My father liked and respected the Orthodox rabbi of our neighborhood synagogue, Rabbi Gavriel Beer, especially since Rabbi Beer was concerned about the plight of the poor and the needy. Rabbi Beer was also active in Agudath Israel of America, a noted Chareidi organization which is guided by leading Torah sages.
I attended the afternoon Hebrew school of our synagogue, and when I was age nine, Rabbi Beer persuaded my parents to send me to a Jewish day school in order to study Torah. This was a big step for my parents; nevertheless, they were aware of my growing interest in the path of the Torah, and they felt that I should have the freedom to follow this path.
At age 14, I had a wonderful and warm rebbe, Rabbi Zevulun Leib, who was a disciple of Rav Yitzchak Hutner, a leading Torah sage who was the head of the Chaim Berlin Yeshiva. My rebbe tried to inspire us to make the study of Torah our primary goal in life, as Maimonides writes in the Mishneh Torah: “Make your Torah study primary, and your livelihood secondary” (The Laws of Torah Study 3:7). As a practical suggestion which could help to prepare us for such a life, he suggested that when we graduate high school, we study during the day at a yeshiva and go to college at night. My rebbe’s approach troubled some of the parents, as they were concerned about the future financial success of their children.
During the winter, there was a special week where my rebbe was scheduled to meet with the parents of each of his students during the evenings. The purpose of these meetings was not only to discuss the progress of the students, but to also discuss their spiritual life goals. My parents had never met my rebbe, and I wondered how the meeting would go. When they came back from the meeting, their faces were glowing. I asked, “Did I get a good report?” They assured me that my rebbe had said nice things about me, but they mentioned additional reasons why they were pleased and happy. My father told me that my rebbe was his kind of guy. My father revealed that he was especially pleased that my rebbe did not speak of financial goals, and although my leftist father did not consider himself to be religious, he expressed his admiration for the religious idealism of my rebbe.
When I came to class the next morning, my rebbe told me that he needs to speak with me privately during recess. I began to feel nervous, as I wondered if my father, who was not shy about expressing his radical views, had said something that might have upset my rebbe.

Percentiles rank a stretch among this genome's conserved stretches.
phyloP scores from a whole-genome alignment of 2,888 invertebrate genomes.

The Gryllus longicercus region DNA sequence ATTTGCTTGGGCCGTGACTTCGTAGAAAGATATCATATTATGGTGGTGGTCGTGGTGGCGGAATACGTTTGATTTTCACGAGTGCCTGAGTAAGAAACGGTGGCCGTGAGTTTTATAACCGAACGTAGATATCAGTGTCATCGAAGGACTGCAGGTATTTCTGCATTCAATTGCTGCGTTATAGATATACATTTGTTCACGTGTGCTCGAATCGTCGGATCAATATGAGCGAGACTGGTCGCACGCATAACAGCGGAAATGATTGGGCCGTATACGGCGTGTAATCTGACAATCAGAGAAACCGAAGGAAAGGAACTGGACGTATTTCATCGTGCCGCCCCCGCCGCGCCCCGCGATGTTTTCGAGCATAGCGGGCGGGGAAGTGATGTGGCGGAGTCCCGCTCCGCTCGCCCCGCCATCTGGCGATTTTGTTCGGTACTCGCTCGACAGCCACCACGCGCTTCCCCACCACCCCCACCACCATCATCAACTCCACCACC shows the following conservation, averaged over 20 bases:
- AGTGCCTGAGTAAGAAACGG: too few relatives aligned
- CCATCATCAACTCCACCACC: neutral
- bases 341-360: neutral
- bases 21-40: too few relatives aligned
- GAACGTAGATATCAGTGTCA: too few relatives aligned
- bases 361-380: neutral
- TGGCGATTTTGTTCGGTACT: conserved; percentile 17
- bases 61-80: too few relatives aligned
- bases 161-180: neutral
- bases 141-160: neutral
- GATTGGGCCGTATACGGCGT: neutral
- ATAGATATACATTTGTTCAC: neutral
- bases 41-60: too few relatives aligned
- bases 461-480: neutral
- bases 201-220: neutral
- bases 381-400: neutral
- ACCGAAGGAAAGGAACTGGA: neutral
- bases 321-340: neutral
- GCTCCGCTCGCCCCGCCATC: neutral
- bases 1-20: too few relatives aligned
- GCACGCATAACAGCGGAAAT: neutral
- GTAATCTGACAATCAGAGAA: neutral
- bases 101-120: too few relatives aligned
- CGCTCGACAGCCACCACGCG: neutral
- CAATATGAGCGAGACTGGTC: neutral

When recess came, my rebbe told me that my parents have very special souls. He was especially pleased that they did not express concern about my financial success when he discussed spiritual goals. He mentioned that he asked my parents how they would feel if I made Torah study my primary goal, and they replied that they always encouraged me to fulfill my ideals.
I now had a better understanding of why my father felt that my rebbe was his kind of guy. They both felt that making money is not the goal of life, and neither my father nor my rebbe would ever ask the question, “How much is he worth?” They both realized that a human being’s true worth is in living for a higher purpose.
Be well, and Shalom,
Yosef Ben Shlomo Hakohen (See below)
1. When I began to attend the Jewish day school, I started to observe the mitzvos – step by step. Although I was not yet fully observant, I decided to constantly wear a yarmulke (skullcap) as an expression of my commitment to the spiritual path of our people. This took some courage, since most of the residents of my neighborhood were Christian; in fact, I soon encountered a group of teenagers that did not approve of my Jewish garb, and they started to run after me, while shouting anti-Semitic comments. I ran up the stairs to the safety of my home, and I told my father what happened. He told me not to take off my yarmulke, and he said in a firm voice: “Be proud that you are a Jew!” He then went down to the street with me, and when we encountered the group of teenagers, my father began to speak with them about the evil of prejudice. To my surprise, they listened, and they did not react in a hostile way.
2. My father was very moved by the unusual victory of Israel during the Six Day War. He had been very worried about the Arab plans to destroy Israel, and he felt that God had intervened to save our people. As a result, he began to put on the pair of tefillin – leather boxes with sacred scrolls – which he had received for his bar mitzvah, and he also began to say each morning the Shema –“Hear O Israel, Hashem is our God, Hashem is One!”